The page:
What limited feel there is in the steering seems to evaporate when you want it most, and although the chassis is clearly agile (and not impervious to rotating gently on a trailing brake), there’s little joy or real involvement in the driving process. Configured with the M Sport Plus pack and all its ingredients, there might be a shade more handling balance and involvement about the car but, we’d wager, probably still not as much as a long-standing BMW enthusiast might expect.
On the Hill Route at Millbrook proving ground, the X2 M35i didn’t show quite the level of agility we’d expect of a hot hatch built to similar specifications, but its raised centre of gravity barely held it back in terms of cold, hard pace.
The limited-slip front differential helps the car to resist understeer effectively and lays the foundation for an enjoyable sense of balance through tighter corners, where the X2 M35i stays doggedly true to one’s desired line and tracks rapidly from entry to exit with little body roll.
That said, approach the limits of this chassis and the electronics – predominantly the ABS and ESP system – begin to become too dominant, which is perhaps an admission that the car isn’t entirely comfortable being wrung out. The steering is also relatively remote and, although accurate, is less responsive off centre than we’ve become used to on quick crossover hatchbacks.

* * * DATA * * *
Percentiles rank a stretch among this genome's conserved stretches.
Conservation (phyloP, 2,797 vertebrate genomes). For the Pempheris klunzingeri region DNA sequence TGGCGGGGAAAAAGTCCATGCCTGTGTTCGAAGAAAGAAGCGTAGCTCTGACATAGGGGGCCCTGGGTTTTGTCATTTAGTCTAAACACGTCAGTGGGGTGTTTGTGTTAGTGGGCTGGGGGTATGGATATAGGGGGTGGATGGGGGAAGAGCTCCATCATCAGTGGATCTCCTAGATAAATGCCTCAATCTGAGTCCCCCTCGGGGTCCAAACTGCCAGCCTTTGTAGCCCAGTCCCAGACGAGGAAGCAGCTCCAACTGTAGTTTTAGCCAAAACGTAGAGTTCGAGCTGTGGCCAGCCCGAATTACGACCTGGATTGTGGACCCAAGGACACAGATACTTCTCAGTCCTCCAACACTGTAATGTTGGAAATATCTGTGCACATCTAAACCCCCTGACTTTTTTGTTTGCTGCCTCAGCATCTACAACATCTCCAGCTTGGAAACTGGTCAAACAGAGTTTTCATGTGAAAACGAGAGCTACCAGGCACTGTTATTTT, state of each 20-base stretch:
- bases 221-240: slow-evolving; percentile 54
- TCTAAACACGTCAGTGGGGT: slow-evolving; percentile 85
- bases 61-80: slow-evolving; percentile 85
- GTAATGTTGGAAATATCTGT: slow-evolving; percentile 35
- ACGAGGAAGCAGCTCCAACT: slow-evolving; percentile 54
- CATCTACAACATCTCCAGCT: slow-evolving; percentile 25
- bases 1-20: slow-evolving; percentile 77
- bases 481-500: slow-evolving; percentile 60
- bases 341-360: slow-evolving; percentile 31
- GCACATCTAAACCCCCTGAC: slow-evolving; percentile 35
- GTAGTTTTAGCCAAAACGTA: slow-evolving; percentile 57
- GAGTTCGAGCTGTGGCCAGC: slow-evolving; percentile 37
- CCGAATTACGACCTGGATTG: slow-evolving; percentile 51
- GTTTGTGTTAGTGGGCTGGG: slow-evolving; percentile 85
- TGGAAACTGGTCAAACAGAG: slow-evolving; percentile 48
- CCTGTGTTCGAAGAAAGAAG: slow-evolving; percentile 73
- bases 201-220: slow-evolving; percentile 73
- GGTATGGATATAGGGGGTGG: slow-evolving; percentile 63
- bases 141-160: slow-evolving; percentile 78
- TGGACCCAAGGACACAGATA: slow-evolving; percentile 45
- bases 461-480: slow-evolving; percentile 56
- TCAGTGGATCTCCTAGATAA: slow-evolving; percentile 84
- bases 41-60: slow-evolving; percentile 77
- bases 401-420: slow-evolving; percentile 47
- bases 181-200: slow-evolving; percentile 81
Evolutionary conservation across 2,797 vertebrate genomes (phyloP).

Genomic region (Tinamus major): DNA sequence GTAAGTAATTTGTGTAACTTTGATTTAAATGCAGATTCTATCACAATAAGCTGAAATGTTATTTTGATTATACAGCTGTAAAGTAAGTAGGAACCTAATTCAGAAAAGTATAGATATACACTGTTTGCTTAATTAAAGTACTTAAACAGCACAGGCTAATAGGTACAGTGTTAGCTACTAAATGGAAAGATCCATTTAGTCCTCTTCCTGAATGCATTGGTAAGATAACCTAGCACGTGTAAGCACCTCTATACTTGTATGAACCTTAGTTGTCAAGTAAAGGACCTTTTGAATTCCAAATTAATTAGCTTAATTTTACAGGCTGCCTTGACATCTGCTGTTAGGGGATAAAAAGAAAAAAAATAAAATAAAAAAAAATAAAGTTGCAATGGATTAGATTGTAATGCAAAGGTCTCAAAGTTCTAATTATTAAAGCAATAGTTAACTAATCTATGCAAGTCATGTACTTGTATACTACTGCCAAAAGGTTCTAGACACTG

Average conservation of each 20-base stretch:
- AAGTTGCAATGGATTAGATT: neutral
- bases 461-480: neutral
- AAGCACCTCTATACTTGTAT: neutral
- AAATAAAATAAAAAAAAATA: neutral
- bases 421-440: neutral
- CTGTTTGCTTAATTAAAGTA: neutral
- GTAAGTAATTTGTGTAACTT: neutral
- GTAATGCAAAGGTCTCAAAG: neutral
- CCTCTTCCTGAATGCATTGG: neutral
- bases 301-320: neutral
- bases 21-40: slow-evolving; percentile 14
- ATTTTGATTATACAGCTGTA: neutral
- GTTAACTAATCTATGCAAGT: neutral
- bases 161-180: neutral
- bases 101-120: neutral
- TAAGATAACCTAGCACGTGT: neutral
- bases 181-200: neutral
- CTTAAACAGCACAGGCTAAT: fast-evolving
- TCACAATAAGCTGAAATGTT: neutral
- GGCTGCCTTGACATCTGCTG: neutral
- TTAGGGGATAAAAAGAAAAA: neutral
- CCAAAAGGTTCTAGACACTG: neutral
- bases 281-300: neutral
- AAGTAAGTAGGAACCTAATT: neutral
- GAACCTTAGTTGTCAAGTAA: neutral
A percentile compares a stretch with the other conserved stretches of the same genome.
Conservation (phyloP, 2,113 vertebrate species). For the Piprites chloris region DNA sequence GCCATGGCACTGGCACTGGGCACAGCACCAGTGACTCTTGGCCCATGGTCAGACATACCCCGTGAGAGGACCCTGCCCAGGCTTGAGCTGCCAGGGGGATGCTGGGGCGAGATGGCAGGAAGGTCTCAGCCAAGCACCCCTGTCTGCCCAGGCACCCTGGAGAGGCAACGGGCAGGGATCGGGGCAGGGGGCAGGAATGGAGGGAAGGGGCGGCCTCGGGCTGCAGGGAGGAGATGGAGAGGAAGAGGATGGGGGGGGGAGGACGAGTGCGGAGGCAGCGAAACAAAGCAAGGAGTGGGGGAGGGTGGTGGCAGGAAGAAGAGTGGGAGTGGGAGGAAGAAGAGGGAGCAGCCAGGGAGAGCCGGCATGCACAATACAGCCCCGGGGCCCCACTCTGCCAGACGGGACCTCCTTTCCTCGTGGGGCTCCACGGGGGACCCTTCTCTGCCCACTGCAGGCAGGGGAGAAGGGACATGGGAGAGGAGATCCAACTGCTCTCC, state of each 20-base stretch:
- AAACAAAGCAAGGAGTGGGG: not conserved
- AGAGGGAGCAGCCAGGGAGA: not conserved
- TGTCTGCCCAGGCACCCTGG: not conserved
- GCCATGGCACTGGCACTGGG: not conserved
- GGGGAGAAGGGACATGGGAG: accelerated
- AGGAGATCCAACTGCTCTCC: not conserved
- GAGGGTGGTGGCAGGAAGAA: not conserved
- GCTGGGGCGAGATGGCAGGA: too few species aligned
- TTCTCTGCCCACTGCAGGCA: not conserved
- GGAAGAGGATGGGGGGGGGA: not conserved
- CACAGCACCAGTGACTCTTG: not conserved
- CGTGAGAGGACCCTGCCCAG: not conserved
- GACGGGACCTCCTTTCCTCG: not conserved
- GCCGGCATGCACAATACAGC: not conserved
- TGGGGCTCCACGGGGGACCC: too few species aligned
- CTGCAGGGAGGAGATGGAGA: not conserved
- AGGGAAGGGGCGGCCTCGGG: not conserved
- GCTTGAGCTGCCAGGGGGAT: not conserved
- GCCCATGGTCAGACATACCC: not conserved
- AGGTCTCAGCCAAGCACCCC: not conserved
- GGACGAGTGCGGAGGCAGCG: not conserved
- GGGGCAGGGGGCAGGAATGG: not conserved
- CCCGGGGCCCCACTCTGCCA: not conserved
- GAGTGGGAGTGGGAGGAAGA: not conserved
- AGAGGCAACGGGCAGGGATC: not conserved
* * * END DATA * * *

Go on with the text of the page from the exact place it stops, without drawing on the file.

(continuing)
Overall, M division’s effort never feels quite as fluid on track as we’d hoped but is impressive point to point.
COMFORT AND ISOLATION
While the X2 M35i is available with adaptive dampers if you also opt for smaller 19in rims, our test car’s 20in alloys meant it had to make do with the standard passive set-up. As such, the BMW’s ride quality is the same in Comfort mode as in Dynamic, which is to say that it’s never what you’d call genuinely comfortable.
On its lowered, stiffened M Sport suspension, it struggles to cope with the UK’s pockmarked roads. Lumpen, irregular surfaces cause its body to become animated and unsettled, while deeper ruts, holes and expansion joints make themselves felt with audible, forceful intrusions.
A level of ride aggression is to be expected in such a performance-oriented car, but interestingly the X2 seems to make more of a play of its ability to sniff out these surface imperfections than the Audi SQ2 did. The fact that it rides on those larger 20in alloys (the SQ2 had 19in wheels) – which are, in turn, shod in run-flat tyres – is likely to be a contributing factor.
Still, its cloth-upholstered seats do a far better job of holding you in place than the Audi’s chairs do. They’re impressively adjustable, too, and are capable of positioning you low down in the X2’s elevated cabin.
Refinement is by no means outstanding, though, with those larger alloys generating a pronounced amount of road roar. At a 70mph cruise, our sound gear recorded cabin noise at 70dB, which is some way off the SQ2’s 68dB effort.